Plans unveiled to transform former Sunderland institution Elizabeth's
New life is being breathed into former city centre institution Elizabeth’s.
The former restaurant in Bridge Street served up Sunday dinners and comfort food for decades, before diminishing trade saw the landmark put up for sale in 2017.
It was bought by city businessman Steven Lynn a year ago and he’s now started work on transforming the site into a counselling cafe where people can access vital counselling services while also enjoying a cuppa and a light bite.
Steven is hoping the cafe, a first for the city, will encourage more people, in particular men, to access mental health support.
Counselling helped Steven through unimaginable tragedy when, in 2018 his son Steve died after contracting flu. The popular 25-year-old‘s death came not long after his grandparents’ death and counselling helped Steve Snr through an incredibly difficult chapter in his life.
"It helped me face the future at a time when I didn’t think I could,” he explained. “There’s such a stigma around men seeking mental health support and there shouldn’t be. It’s a vital service in this day and age.
"There was already a problem with mental health before the pandemic, and that has only made it worse. I would really recommend counselling to anyone. Instead of bottling things up and suffering, I’d urge people to speak to someone. It helped me in so many ways.”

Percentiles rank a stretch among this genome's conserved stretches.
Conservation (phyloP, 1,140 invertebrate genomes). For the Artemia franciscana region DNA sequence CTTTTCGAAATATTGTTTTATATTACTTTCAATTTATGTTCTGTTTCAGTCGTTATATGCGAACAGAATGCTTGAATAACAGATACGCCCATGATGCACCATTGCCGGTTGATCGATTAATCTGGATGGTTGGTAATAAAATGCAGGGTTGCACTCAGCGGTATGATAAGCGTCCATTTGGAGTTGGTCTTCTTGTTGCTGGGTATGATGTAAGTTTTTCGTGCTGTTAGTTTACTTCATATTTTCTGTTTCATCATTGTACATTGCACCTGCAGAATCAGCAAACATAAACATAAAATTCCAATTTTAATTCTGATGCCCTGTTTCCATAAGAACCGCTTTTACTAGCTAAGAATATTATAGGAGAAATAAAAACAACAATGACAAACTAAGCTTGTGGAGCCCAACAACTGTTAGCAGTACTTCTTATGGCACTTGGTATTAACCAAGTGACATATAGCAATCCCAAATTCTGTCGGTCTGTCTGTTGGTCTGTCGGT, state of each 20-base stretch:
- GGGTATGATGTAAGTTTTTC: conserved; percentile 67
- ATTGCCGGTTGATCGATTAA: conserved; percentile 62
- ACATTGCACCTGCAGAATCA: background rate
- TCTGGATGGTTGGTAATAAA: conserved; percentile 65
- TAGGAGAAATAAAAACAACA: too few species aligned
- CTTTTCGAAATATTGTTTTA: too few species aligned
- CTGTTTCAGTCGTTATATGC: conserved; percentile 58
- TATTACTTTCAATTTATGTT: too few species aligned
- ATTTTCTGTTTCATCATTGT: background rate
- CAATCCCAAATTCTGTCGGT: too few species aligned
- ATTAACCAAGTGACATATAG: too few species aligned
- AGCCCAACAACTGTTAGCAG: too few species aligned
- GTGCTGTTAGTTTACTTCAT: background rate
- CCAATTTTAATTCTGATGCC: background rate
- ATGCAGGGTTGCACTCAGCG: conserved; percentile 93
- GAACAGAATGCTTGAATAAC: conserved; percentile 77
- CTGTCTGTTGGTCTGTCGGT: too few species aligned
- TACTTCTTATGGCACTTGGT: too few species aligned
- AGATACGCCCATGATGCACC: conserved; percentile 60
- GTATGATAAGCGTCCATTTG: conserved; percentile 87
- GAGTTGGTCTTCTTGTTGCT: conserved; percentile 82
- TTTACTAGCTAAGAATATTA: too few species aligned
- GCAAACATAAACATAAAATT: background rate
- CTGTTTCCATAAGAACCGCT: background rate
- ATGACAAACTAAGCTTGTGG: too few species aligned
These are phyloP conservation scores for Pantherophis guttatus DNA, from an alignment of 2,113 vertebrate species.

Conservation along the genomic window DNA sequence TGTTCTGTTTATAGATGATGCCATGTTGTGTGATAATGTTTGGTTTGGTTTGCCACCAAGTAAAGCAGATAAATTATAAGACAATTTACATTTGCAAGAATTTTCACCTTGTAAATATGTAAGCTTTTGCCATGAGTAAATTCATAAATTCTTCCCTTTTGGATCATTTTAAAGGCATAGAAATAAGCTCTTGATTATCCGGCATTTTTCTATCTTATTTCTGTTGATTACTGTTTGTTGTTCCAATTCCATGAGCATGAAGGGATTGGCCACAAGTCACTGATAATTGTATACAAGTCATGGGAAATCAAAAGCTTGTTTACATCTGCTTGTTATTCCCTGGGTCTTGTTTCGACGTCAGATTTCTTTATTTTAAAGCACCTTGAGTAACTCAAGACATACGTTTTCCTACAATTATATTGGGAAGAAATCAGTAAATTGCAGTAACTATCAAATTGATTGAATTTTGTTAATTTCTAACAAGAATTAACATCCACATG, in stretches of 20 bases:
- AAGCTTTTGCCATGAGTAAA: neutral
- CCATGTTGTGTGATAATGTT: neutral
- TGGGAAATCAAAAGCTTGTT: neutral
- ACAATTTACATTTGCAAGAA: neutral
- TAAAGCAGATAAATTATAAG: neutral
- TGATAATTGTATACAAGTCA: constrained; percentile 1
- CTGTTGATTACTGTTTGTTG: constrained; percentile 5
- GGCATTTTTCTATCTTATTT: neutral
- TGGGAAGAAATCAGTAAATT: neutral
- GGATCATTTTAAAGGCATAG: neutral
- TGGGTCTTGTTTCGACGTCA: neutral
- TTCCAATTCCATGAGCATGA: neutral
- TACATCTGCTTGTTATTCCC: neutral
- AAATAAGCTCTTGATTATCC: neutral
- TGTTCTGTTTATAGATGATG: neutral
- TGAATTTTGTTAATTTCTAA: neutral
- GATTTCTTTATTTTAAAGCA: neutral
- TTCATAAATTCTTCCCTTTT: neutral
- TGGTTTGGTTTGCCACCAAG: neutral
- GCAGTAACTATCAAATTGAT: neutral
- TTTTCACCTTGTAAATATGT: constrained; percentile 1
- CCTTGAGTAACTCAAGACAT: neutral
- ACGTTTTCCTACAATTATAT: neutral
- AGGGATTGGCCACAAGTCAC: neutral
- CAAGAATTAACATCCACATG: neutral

The memory of Steve Jnr and his grandparents, Jean and Kenny, will live on in the name of the new cafe, which will be called Betsy Jenny. Betsy was Steve’s nickname and Jenny is an amalgamation of Jean and Kenny’s names.
"The female name is also a reminder of Elizabeth’s,” explained Steven. “It’s a building which holds so many memories for people and lots of people have been passing and saying how they remembered working here or coming in for lunch.
“We found one of the old Elizabeth’s menus and it had a steak mains for 7p and a brown ale for 4p.” said Steve, an entrepreneur who runs a number of property and construction businesses in the city.
“I want this to be a mental health community hub for all,” he added. “I didn’t want this building to become another vape shop in the city centre, I want it to be a place for the people of Sunderland.”
The large site will house a cafe at the front while the back will have counselling rooms, as well as a meeting room which can be used for meetings for people with addiction problems.
Steve said: “The idea is that anyone can walk in off the street and meet with a counsellor, even if it’s for 10 minutes. Then after that they can arrange between themselves for proper counselling.
"The cafe, meanwhile, will be a relaxed place selling sandwiches, cakes, ice creams and coffees.”
Building work is forging ahead on the site and it’s hoped it will be able to open once Lockdown restrictions are eased.